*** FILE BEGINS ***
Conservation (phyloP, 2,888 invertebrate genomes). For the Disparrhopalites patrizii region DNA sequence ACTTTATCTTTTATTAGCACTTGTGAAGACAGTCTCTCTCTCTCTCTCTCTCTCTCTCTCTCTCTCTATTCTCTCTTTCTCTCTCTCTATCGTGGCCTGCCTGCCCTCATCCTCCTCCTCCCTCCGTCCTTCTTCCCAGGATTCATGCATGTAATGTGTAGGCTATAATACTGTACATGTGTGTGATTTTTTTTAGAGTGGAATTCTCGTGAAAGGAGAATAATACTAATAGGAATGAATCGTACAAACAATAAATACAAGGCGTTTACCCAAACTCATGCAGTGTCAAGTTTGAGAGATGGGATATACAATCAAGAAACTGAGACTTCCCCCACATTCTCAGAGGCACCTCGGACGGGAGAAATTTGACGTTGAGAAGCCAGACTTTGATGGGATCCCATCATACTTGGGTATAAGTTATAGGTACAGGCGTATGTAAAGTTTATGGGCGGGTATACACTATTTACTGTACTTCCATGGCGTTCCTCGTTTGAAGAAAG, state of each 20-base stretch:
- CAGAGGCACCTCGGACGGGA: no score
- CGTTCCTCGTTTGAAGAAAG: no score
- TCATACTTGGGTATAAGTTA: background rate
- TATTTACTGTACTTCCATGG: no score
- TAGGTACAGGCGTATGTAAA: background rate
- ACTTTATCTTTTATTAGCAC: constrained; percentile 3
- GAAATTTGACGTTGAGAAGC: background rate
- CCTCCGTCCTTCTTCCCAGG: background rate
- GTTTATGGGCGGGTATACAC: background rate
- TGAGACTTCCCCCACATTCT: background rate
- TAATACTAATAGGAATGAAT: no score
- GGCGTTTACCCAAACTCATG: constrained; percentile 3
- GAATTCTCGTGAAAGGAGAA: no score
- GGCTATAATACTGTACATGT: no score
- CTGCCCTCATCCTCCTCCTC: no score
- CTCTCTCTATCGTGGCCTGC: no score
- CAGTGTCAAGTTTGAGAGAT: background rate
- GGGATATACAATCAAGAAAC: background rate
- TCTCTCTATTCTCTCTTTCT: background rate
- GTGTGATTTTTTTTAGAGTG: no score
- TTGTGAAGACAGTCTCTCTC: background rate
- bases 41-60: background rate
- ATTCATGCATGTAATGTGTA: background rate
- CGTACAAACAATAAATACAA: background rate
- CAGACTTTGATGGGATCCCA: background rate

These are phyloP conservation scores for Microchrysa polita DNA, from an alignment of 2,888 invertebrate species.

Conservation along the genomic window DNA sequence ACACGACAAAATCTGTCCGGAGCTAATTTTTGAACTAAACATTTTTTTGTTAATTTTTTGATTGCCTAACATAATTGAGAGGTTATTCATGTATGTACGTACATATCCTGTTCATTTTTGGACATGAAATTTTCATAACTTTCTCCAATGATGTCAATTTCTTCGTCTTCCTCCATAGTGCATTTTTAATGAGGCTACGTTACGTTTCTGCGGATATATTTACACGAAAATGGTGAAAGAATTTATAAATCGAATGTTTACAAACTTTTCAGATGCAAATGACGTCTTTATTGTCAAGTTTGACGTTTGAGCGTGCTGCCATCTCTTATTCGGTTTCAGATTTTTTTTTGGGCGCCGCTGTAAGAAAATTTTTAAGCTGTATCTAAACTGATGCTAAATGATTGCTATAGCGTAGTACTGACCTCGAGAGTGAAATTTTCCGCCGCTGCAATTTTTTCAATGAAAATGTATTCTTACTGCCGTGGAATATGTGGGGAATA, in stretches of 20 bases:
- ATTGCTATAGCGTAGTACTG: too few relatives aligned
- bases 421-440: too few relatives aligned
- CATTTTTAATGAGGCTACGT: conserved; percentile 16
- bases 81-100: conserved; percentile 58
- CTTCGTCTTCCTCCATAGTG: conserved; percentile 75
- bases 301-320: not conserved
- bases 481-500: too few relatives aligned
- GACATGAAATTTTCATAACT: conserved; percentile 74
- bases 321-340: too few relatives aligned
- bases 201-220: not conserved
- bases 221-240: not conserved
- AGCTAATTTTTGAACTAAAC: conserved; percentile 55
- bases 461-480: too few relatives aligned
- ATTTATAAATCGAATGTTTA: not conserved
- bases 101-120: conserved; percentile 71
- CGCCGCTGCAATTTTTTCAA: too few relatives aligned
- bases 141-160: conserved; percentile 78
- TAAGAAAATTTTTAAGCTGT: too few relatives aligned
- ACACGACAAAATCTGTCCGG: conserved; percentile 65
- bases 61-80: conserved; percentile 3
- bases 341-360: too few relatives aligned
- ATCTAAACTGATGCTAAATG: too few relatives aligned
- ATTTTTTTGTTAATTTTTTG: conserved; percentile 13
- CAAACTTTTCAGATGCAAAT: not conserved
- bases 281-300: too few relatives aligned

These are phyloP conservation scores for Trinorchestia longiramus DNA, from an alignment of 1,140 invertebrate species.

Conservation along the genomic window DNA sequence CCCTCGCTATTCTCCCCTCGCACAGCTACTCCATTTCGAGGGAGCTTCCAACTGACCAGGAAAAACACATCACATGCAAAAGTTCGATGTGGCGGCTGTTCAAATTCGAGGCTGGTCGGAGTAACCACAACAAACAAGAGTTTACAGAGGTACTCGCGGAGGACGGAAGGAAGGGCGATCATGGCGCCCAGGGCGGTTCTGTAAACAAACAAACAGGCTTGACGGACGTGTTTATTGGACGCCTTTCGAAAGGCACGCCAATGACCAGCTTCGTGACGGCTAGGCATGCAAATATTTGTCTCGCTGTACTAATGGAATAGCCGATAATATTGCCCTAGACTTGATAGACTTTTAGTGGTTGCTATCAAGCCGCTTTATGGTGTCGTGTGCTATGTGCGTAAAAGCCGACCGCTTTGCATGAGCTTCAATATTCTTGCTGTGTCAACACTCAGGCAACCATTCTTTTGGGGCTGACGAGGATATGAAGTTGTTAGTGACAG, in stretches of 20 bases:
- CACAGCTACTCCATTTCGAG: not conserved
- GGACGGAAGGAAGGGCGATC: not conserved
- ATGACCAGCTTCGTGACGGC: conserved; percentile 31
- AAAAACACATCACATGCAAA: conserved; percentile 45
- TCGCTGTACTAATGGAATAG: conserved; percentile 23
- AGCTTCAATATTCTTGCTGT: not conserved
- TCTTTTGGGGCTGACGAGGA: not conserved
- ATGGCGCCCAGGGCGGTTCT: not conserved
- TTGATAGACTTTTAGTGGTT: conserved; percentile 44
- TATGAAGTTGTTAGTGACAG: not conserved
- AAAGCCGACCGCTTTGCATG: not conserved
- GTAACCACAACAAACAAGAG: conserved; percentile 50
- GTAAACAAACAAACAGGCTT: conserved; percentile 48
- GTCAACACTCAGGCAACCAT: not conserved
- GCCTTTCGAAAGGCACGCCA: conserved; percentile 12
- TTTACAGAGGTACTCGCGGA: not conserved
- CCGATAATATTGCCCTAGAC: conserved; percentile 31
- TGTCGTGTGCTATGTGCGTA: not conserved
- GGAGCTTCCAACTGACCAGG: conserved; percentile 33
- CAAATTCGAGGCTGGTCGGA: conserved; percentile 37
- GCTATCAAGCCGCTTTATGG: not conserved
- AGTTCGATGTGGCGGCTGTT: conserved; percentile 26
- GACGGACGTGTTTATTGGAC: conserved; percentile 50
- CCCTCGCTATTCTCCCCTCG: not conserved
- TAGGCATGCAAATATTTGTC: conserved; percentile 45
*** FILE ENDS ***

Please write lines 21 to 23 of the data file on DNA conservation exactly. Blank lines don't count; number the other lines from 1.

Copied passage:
- GTGTGATTTTTTTTAGAGTG: no score
- TTGTGAAGACAGTCTCTCTC: background rate
- bases 41-60: background rate